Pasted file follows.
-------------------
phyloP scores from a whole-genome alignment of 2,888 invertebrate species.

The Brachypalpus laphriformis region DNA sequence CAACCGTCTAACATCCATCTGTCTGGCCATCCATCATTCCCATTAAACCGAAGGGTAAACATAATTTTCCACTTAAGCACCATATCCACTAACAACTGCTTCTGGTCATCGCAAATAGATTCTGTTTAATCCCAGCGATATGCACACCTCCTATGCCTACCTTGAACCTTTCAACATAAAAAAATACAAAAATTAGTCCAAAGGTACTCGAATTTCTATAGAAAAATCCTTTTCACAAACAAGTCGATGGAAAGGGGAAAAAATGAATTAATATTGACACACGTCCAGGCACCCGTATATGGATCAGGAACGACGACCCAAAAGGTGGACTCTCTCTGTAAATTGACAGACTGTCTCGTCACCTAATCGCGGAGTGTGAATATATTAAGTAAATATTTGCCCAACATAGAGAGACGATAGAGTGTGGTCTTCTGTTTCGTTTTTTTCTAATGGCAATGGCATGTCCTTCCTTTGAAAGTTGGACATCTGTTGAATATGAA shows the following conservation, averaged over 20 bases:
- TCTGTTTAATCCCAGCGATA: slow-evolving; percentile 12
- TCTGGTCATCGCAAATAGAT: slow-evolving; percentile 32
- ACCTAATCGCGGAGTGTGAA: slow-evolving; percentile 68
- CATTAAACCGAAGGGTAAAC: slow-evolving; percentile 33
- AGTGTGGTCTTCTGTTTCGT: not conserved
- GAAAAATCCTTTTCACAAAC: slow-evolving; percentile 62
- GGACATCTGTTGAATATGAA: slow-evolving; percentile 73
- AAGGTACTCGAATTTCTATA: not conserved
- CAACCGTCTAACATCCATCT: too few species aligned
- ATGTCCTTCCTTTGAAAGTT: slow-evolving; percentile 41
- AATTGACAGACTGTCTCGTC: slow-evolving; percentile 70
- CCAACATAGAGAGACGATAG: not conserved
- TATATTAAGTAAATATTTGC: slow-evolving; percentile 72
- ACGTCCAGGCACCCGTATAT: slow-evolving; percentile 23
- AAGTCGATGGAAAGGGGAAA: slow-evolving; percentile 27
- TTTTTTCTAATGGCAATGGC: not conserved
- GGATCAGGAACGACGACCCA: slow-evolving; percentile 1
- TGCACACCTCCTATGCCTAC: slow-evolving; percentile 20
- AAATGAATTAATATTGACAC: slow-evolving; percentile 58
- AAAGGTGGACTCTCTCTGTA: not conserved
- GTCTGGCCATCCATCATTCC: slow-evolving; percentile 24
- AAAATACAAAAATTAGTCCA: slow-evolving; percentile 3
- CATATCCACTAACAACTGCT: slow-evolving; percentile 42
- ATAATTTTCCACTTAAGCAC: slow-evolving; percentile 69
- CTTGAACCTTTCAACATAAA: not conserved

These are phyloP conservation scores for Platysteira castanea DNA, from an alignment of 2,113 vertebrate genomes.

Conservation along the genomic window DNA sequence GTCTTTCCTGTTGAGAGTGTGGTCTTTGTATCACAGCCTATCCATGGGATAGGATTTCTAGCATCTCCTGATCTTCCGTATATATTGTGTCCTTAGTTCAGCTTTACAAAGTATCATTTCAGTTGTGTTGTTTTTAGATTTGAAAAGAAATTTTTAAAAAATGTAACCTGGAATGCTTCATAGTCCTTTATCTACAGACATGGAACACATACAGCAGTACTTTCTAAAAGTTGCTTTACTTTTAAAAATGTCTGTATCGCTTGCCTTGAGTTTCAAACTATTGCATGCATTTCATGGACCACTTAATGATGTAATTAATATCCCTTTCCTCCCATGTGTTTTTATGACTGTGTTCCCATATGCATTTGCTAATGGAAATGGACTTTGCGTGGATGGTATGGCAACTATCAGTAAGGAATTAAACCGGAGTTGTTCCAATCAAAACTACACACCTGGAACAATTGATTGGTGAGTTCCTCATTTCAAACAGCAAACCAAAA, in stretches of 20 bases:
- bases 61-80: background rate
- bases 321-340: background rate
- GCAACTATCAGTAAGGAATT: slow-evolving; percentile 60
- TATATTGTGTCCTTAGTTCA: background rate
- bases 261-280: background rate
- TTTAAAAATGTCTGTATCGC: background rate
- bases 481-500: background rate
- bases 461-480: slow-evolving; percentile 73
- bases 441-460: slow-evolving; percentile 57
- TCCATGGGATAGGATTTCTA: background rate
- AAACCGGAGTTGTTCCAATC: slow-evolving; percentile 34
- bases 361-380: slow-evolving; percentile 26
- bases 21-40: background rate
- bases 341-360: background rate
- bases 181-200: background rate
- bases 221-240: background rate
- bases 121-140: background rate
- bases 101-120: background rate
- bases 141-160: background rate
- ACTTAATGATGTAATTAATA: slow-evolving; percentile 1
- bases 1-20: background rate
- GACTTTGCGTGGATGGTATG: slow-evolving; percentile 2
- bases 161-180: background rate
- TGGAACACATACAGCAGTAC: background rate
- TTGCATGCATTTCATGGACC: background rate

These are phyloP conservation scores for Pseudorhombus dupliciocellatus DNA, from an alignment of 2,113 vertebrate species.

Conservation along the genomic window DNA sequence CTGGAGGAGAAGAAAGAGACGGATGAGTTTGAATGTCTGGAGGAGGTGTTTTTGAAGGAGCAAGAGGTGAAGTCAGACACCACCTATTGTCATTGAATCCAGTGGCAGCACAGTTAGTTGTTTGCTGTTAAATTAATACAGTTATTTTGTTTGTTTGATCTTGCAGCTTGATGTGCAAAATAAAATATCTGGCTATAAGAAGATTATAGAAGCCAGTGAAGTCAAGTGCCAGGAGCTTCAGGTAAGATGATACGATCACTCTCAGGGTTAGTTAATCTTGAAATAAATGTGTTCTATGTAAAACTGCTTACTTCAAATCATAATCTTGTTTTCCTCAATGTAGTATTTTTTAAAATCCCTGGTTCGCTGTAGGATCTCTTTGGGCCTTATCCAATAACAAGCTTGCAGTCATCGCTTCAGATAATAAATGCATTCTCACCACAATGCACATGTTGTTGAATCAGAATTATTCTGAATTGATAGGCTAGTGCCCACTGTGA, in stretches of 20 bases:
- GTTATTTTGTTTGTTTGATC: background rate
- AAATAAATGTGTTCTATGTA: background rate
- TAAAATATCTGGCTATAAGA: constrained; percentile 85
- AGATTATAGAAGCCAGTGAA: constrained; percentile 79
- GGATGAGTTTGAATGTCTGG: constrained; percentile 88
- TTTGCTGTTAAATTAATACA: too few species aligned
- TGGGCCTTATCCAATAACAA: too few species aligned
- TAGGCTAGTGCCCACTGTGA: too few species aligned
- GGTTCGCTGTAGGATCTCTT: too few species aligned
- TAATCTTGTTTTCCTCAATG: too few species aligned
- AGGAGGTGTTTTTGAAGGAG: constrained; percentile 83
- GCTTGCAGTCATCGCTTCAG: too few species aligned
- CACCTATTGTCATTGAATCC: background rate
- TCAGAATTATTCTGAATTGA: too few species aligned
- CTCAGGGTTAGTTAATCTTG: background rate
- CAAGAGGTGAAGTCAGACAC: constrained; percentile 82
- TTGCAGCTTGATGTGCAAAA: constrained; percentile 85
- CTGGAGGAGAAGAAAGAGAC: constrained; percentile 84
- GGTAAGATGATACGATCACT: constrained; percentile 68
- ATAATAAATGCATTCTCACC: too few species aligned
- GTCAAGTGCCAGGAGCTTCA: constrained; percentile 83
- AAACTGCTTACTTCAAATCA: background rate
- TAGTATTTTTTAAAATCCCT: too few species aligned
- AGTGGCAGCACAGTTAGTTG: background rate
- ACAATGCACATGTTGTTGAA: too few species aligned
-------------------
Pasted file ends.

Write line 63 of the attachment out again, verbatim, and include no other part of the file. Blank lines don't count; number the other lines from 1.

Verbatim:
- TGGGCCTTATCCAATAACAA: too few species aligned